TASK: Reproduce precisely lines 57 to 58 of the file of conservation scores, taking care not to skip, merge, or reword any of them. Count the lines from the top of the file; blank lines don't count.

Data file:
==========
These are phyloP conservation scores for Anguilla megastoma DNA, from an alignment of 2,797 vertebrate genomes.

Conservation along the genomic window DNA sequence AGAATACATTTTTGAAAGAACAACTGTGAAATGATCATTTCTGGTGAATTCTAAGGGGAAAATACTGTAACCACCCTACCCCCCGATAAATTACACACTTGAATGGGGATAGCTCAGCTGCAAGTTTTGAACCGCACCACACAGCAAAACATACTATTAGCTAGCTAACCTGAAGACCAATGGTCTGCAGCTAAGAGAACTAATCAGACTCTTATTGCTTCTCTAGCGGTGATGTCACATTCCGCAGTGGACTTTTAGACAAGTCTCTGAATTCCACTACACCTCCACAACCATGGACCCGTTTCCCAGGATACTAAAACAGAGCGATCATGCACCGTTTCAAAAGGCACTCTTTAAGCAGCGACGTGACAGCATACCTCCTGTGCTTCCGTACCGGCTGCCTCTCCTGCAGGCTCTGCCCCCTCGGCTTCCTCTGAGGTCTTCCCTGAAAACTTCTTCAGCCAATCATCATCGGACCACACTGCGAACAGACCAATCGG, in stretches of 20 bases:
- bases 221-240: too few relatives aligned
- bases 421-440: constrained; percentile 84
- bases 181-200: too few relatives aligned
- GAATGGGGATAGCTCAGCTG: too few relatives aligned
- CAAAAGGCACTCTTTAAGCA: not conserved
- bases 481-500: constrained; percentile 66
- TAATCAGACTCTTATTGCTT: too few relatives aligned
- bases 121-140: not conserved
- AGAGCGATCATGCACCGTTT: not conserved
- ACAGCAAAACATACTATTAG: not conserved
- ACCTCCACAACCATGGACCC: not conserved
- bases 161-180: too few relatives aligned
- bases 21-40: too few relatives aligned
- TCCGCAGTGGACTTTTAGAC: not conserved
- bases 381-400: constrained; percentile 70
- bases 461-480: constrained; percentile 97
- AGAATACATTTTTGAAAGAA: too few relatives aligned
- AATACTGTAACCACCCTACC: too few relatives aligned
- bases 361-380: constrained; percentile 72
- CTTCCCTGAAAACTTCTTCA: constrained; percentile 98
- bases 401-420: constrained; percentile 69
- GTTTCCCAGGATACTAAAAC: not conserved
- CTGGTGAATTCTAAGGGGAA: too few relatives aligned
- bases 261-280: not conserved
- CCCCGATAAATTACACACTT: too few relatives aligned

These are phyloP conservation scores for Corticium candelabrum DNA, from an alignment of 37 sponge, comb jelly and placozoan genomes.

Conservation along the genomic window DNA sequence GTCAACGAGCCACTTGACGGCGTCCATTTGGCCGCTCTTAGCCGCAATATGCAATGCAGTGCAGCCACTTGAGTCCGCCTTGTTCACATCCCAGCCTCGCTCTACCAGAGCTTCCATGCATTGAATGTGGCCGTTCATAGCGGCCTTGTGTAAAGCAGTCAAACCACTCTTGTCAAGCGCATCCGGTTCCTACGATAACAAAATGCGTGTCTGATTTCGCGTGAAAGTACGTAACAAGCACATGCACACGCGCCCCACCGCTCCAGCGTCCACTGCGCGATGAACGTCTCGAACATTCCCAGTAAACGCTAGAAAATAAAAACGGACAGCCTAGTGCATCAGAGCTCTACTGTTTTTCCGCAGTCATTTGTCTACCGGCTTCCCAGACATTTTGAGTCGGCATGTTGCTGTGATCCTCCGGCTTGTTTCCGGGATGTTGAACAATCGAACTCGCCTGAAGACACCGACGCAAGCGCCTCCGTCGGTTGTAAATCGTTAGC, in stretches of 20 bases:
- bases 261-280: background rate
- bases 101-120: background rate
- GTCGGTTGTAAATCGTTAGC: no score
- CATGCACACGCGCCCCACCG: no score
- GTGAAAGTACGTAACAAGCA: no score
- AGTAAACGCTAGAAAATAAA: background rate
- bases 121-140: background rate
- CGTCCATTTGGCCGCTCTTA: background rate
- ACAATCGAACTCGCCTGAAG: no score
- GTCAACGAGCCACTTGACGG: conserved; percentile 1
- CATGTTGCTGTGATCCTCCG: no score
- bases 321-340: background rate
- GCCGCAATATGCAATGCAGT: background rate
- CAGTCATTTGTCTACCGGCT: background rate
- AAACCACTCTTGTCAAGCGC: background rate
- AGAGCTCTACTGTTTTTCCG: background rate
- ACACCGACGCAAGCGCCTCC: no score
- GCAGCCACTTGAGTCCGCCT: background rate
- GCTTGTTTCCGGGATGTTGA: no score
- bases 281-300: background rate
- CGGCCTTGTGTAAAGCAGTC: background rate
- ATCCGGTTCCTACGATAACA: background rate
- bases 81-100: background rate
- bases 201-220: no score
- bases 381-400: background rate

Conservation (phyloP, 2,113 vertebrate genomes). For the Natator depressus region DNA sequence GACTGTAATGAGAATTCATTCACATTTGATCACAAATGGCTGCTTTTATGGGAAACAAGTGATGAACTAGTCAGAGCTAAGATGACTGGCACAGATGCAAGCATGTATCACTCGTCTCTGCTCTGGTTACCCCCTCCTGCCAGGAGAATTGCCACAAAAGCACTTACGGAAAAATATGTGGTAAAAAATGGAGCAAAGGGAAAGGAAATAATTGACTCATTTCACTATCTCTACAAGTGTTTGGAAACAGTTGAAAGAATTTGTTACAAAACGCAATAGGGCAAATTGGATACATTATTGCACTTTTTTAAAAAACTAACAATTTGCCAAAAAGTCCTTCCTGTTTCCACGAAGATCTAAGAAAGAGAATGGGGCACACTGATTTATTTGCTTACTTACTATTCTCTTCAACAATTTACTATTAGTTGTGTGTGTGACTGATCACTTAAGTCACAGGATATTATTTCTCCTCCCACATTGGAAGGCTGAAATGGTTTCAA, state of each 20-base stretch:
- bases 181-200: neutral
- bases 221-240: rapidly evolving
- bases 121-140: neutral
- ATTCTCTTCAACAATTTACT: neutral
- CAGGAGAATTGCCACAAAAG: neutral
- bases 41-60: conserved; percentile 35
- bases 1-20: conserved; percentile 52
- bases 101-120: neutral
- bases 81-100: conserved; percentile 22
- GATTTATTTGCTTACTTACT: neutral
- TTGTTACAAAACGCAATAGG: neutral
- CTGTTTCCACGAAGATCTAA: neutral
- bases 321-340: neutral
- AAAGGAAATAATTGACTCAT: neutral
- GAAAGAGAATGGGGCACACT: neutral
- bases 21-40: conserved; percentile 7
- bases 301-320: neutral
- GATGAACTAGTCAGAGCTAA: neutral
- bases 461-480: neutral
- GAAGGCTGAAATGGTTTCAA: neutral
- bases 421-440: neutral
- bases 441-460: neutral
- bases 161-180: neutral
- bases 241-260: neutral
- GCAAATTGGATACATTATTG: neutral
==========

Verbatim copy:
- bases 221-240: rapidly evolving
- bases 121-140: neutral